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ERIC Number: ED167005
Record Type: RIE
Publication Date: 1979-Jan
Pages: 14
Abstractor: N/A
Reference Count: 0
Is There or Isn't There a Middle Income Crunch?
Van Alstyne, Carol
An analysis is made of the way data were treated in several studies which concluded that family incomes have increased as fast as college costs and that there is no special difficulty in paying for higher education for middle income families. Trends in tuition costs are confounded by presenting average tuition data aggregated for all types of institutions. A second consideration is that the "cost of college" shown in the studies is tuition plus room and board. Conclusions about relative rates of cost increase differ substantially depending on whether tuition or tuition plus room and board are considered. Selecting the appropriate income series to use in measuring the ability to pay for college is also important. It is better to use the income series that represents disposable incomes, or income after taxes. Analysis of the ability to pay for higher education should also consider the economic or household unit, or the size of the family with one wage earner. Another consideration is that the comparison of education cost to income is usually made on the basis of the costs for one student, but a number of families are now supporting more than one child in college at the same time. If these considerations are taken into account, the conclusion about the ability of the middle income families to pay for their children's college education as costs increase is reversed, and there is, currently, a middle income "crunch." (SW)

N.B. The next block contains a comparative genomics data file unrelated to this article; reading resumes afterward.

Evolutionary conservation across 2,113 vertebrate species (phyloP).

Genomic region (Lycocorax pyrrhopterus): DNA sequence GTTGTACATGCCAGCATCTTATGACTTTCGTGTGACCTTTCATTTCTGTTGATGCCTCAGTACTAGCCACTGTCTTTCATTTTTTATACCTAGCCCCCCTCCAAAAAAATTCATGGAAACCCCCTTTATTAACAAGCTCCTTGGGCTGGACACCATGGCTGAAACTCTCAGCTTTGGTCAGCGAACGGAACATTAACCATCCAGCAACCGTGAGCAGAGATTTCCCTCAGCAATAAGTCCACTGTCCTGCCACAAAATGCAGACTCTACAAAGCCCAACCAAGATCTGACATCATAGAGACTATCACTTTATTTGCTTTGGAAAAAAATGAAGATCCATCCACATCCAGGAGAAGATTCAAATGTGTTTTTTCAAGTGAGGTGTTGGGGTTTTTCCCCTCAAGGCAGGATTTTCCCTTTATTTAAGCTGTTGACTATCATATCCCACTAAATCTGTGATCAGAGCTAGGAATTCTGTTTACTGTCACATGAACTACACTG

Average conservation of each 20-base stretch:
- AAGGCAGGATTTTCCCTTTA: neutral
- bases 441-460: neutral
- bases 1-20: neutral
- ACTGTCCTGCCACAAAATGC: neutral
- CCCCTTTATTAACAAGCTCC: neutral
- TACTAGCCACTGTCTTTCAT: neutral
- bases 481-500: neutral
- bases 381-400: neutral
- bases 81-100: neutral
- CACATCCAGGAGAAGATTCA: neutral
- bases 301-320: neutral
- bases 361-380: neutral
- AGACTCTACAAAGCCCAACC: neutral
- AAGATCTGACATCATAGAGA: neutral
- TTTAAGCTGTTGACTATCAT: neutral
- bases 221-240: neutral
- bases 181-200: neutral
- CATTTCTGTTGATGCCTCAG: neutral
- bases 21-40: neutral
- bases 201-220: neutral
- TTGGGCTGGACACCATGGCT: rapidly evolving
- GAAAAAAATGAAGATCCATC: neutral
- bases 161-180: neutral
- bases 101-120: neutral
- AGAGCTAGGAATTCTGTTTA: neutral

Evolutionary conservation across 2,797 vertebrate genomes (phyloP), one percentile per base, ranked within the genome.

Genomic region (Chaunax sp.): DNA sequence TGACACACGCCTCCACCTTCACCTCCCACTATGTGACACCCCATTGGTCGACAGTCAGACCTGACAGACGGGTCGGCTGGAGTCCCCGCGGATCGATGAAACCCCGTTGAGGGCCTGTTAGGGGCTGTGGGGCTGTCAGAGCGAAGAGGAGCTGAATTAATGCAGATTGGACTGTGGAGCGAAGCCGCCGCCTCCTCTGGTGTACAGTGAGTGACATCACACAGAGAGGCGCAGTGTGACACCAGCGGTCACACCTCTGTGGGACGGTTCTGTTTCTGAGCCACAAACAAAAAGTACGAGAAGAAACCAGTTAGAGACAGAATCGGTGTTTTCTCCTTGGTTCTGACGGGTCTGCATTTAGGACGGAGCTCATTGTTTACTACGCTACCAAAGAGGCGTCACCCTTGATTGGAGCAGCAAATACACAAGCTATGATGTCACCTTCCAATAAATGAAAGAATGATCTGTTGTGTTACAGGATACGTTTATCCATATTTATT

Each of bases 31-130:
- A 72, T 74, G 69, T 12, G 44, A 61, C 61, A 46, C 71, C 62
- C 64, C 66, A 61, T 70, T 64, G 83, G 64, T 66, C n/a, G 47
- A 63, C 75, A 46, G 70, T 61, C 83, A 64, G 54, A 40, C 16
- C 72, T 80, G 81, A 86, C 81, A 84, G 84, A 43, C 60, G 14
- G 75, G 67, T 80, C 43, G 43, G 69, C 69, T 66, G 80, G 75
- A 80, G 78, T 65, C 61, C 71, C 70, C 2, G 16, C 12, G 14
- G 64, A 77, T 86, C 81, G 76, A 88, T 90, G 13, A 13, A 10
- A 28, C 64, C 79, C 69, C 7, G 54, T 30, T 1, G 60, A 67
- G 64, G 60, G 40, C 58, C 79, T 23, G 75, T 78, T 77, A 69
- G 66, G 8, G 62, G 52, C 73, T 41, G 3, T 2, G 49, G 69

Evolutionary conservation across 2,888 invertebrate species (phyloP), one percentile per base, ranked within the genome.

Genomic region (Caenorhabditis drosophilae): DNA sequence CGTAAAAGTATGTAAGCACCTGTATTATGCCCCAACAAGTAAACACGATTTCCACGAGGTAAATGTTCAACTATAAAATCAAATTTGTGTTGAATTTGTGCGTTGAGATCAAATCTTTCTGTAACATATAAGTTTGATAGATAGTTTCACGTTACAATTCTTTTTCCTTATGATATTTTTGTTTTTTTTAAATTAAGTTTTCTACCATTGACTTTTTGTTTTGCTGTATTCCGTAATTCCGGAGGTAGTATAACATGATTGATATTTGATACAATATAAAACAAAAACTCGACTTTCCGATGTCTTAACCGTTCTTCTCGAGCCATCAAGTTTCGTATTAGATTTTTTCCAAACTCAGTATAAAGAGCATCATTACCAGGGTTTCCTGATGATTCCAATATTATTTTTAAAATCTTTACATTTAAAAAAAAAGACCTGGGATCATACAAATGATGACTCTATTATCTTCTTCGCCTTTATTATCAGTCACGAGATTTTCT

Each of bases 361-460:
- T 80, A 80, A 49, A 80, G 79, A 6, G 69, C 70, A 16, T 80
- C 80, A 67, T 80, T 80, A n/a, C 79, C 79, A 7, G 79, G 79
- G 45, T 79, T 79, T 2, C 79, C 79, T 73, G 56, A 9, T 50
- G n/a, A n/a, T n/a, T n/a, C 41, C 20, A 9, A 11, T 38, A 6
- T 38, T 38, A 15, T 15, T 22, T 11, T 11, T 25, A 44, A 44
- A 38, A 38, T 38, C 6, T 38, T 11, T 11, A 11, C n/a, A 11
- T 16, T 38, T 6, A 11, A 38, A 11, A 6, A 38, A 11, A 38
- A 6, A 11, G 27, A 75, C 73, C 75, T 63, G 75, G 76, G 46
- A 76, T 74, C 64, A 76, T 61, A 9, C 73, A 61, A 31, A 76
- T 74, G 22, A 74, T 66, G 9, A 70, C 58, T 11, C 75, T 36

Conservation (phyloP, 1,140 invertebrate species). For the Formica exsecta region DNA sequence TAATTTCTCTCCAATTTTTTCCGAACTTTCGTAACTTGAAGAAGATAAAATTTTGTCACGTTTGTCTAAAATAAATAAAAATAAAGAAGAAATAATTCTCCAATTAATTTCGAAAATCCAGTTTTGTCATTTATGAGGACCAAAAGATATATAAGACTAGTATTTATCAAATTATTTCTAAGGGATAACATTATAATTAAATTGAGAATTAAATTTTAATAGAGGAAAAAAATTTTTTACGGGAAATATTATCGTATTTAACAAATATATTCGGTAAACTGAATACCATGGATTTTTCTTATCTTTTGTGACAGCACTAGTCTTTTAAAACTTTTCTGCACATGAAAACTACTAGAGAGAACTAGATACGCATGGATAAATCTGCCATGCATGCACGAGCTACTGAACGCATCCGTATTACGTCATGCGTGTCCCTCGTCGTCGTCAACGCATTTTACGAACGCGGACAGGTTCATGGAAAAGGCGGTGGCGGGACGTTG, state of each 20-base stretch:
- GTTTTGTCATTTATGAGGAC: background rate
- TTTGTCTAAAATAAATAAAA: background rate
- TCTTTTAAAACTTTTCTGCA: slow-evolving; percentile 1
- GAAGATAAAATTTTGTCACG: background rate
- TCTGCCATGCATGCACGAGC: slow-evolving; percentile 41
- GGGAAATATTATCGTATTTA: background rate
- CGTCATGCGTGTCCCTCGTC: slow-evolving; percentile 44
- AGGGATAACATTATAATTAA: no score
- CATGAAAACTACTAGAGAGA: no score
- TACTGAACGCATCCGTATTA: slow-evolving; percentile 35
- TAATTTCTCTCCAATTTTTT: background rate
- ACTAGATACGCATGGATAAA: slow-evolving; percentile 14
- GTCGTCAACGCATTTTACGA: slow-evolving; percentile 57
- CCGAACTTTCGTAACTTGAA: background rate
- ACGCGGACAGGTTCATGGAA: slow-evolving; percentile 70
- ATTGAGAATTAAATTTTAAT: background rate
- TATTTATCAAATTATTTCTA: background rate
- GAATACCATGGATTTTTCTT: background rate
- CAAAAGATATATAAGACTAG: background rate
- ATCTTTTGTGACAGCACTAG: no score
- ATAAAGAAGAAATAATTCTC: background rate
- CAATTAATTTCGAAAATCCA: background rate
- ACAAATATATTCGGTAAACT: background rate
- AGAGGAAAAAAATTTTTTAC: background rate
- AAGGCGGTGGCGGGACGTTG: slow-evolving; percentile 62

Publication Type: Reports - Evaluative; Numerical/Quantitative Data
Education Level: N/A
Audience: N/A
Language: English
Sponsor: EXXON Education Foundation, New York, NY.
Authoring Institution: American Council on Education, Washington, DC.
Identifiers: College Entrance Examination Board; Congressional Budget Office; Congressional Research Service; Education Policy Research Center Higher Educ
Note: Analysis produced as part of a larger project entitled, "The Impact of Student Financial Aid Funded Internally by Colleges and Universities on Educational Opportunity and Institutional Vitality"